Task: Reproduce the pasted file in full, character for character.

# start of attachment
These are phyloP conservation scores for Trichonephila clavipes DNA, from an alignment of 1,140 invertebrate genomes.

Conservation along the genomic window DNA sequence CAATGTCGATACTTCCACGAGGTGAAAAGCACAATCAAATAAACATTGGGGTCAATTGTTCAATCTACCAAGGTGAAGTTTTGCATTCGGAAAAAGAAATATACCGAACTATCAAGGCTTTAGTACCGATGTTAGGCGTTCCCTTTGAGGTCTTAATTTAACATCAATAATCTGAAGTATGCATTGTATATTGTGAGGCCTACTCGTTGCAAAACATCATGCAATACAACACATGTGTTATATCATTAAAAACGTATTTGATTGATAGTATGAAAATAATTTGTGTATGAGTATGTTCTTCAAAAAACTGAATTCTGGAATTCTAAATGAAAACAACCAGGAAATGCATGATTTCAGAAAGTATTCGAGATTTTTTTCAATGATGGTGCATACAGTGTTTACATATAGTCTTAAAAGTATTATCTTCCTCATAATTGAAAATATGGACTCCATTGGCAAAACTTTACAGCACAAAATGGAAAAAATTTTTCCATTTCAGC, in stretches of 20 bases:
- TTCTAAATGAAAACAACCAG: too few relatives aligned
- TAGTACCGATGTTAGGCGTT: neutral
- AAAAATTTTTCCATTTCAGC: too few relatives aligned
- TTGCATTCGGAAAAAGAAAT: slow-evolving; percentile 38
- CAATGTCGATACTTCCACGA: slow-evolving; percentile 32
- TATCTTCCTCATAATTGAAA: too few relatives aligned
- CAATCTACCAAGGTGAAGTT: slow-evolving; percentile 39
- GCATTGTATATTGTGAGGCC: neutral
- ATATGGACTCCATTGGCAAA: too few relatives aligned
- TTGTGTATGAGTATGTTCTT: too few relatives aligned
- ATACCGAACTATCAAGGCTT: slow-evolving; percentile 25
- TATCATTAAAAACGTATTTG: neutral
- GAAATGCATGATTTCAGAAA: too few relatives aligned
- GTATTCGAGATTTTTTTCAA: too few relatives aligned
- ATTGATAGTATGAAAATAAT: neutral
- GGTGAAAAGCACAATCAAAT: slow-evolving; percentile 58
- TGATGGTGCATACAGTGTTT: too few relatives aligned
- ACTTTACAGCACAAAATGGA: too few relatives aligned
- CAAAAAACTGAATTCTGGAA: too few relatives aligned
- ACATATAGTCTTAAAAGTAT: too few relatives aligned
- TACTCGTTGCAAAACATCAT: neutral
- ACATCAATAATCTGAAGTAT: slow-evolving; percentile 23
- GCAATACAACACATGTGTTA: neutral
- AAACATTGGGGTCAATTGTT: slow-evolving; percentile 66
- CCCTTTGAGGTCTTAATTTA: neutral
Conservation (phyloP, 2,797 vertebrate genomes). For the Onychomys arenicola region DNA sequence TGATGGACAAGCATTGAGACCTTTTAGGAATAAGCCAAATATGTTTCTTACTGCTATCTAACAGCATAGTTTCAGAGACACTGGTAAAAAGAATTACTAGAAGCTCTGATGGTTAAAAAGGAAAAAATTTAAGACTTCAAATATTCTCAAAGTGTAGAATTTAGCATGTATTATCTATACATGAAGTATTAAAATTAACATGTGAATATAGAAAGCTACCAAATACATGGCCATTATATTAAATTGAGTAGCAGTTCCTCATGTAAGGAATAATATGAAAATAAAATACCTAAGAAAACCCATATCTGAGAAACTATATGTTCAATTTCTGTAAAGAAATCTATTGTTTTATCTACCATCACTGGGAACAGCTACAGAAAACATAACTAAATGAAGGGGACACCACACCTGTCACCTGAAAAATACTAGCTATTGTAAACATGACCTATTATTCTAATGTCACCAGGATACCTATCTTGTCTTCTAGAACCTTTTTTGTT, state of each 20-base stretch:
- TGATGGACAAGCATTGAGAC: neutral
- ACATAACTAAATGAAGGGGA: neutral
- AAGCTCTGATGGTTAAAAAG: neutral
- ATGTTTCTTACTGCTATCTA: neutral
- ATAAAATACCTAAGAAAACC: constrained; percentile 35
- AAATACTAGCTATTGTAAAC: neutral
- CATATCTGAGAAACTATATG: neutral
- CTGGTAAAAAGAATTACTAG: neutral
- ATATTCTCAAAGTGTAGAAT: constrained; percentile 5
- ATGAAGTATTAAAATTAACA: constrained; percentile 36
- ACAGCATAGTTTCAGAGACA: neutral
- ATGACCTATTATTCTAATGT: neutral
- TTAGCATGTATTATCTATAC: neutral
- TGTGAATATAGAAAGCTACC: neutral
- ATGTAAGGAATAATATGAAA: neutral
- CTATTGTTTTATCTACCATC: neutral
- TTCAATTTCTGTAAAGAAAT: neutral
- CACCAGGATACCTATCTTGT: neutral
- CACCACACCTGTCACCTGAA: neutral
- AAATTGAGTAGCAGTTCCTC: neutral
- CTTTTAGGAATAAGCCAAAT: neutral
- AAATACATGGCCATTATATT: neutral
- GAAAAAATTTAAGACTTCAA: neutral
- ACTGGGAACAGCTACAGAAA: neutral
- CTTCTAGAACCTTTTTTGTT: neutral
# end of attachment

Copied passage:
These are phyloP conservation scores for Trichonephila clavipes DNA, from an alignment of 1,140 invertebrate genomes.

Conservation along the genomic window DNA sequence CAATGTCGATACTTCCACGAGGTGAAAAGCACAATCAAATAAACATTGGGGTCAATTGTTCAATCTACCAAGGTGAAGTTTTGCATTCGGAAAAAGAAATATACCGAACTATCAAGGCTTTAGTACCGATGTTAGGCGTTCCCTTTGAGGTCTTAATTTAACATCAATAATCTGAAGTATGCATTGTATATTGTGAGGCCTACTCGTTGCAAAACATCATGCAATACAACACATGTGTTATATCATTAAAAACGTATTTGATTGATAGTATGAAAATAATTTGTGTATGAGTATGTTCTTCAAAAAACTGAATTCTGGAATTCTAAATGAAAACAACCAGGAAATGCATGATTTCAGAAAGTATTCGAGATTTTTTTCAATGATGGTGCATACAGTGTTTACATATAGTCTTAAAAGTATTATCTTCCTCATAATTGAAAATATGGACTCCATTGGCAAAACTTTACAGCACAAAATGGAAAAAATTTTTCCATTTCAGC, in stretches of 20 bases:
- TTCTAAATGAAAACAACCAG: too few relatives aligned
- TAGTACCGATGTTAGGCGTT: neutral
- AAAAATTTTTCCATTTCAGC: too few relatives aligned
- TTGCATTCGGAAAAAGAAAT: slow-evolving; percentile 38
- CAATGTCGATACTTCCACGA: slow-evolving; percentile 32
- TATCTTCCTCATAATTGAAA: too few relatives aligned
- CAATCTACCAAGGTGAAGTT: slow-evolving; percentile 39
- GCATTGTATATTGTGAGGCC: neutral
- ATATGGACTCCATTGGCAAA: too few relatives aligned
- TTGTGTATGAGTATGTTCTT: too few relatives aligned
- ATACCGAACTATCAAGGCTT: slow-evolving; percentile 25
- TATCATTAAAAACGTATTTG: neutral
- GAAATGCATGATTTCAGAAA: too few relatives aligned
- GTATTCGAGATTTTTTTCAA: too few relatives aligned
- ATTGATAGTATGAAAATAAT: neutral
- GGTGAAAAGCACAATCAAAT: slow-evolving; percentile 58
- TGATGGTGCATACAGTGTTT: too few relatives aligned
- ACTTTACAGCACAAAATGGA: too few relatives aligned
- CAAAAAACTGAATTCTGGAA: too few relatives aligned
- ACATATAGTCTTAAAAGTAT: too few relatives aligned
- TACTCGTTGCAAAACATCAT: neutral
- ACATCAATAATCTGAAGTAT: slow-evolving; percentile 23
- GCAATACAACACATGTGTTA: neutral
- AAACATTGGGGTCAATTGTT: slow-evolving; percentile 66
- CCCTTTGAGGTCTTAATTTA: neutral
Conservation (phyloP, 2,797 vertebrate genomes). For the Onychomys arenicola region DNA sequence TGATGGACAAGCATTGAGACCTTTTAGGAATAAGCCAAATATGTTTCTTACTGCTATCTAACAGCATAGTTTCAGAGACACTGGTAAAAAGAATTACTAGAAGCTCTGATGGTTAAAAAGGAAAAAATTTAAGACTTCAAATATTCTCAAAGTGTAGAATTTAGCATGTATTATCTATACATGAAGTATTAAAATTAACATGTGAATATAGAAAGCTACCAAATACATGGCCATTATATTAAATTGAGTAGCAGTTCCTCATGTAAGGAATAATATGAAAATAAAATACCTAAGAAAACCCATATCTGAGAAACTATATGTTCAATTTCTGTAAAGAAATCTATTGTTTTATCTACCATCACTGGGAACAGCTACAGAAAACATAACTAAATGAAGGGGACACCACACCTGTCACCTGAAAAATACTAGCTATTGTAAACATGACCTATTATTCTAATGTCACCAGGATACCTATCTTGTCTTCTAGAACCTTTTTTGTT, state of each 20-base stretch:
- TGATGGACAAGCATTGAGAC: neutral
- ACATAACTAAATGAAGGGGA: neutral
- AAGCTCTGATGGTTAAAAAG: neutral
- ATGTTTCTTACTGCTATCTA: neutral
- ATAAAATACCTAAGAAAACC: constrained; percentile 35
- AAATACTAGCTATTGTAAAC: neutral
- CATATCTGAGAAACTATATG: neutral
- CTGGTAAAAAGAATTACTAG: neutral
- ATATTCTCAAAGTGTAGAAT: constrained; percentile 5
- ATGAAGTATTAAAATTAACA: constrained; percentile 36
- ACAGCATAGTTTCAGAGACA: neutral
- ATGACCTATTATTCTAATGT: neutral
- TTAGCATGTATTATCTATAC: neutral
- TGTGAATATAGAAAGCTACC: neutral
- ATGTAAGGAATAATATGAAA: neutral
- CTATTGTTTTATCTACCATC: neutral
- TTCAATTTCTGTAAAGAAAT: neutral
- CACCAGGATACCTATCTTGT: neutral
- CACCACACCTGTCACCTGAA: neutral
- AAATTGAGTAGCAGTTCCTC: neutral
- CTTTTAGGAATAAGCCAAAT: neutral
- AAATACATGGCCATTATATT: neutral
- GAAAAAATTTAAGACTTCAA: neutral
- ACTGGGAACAGCTACAGAAA: neutral
- CTTCTAGAACCTTTTTTGTT: neutral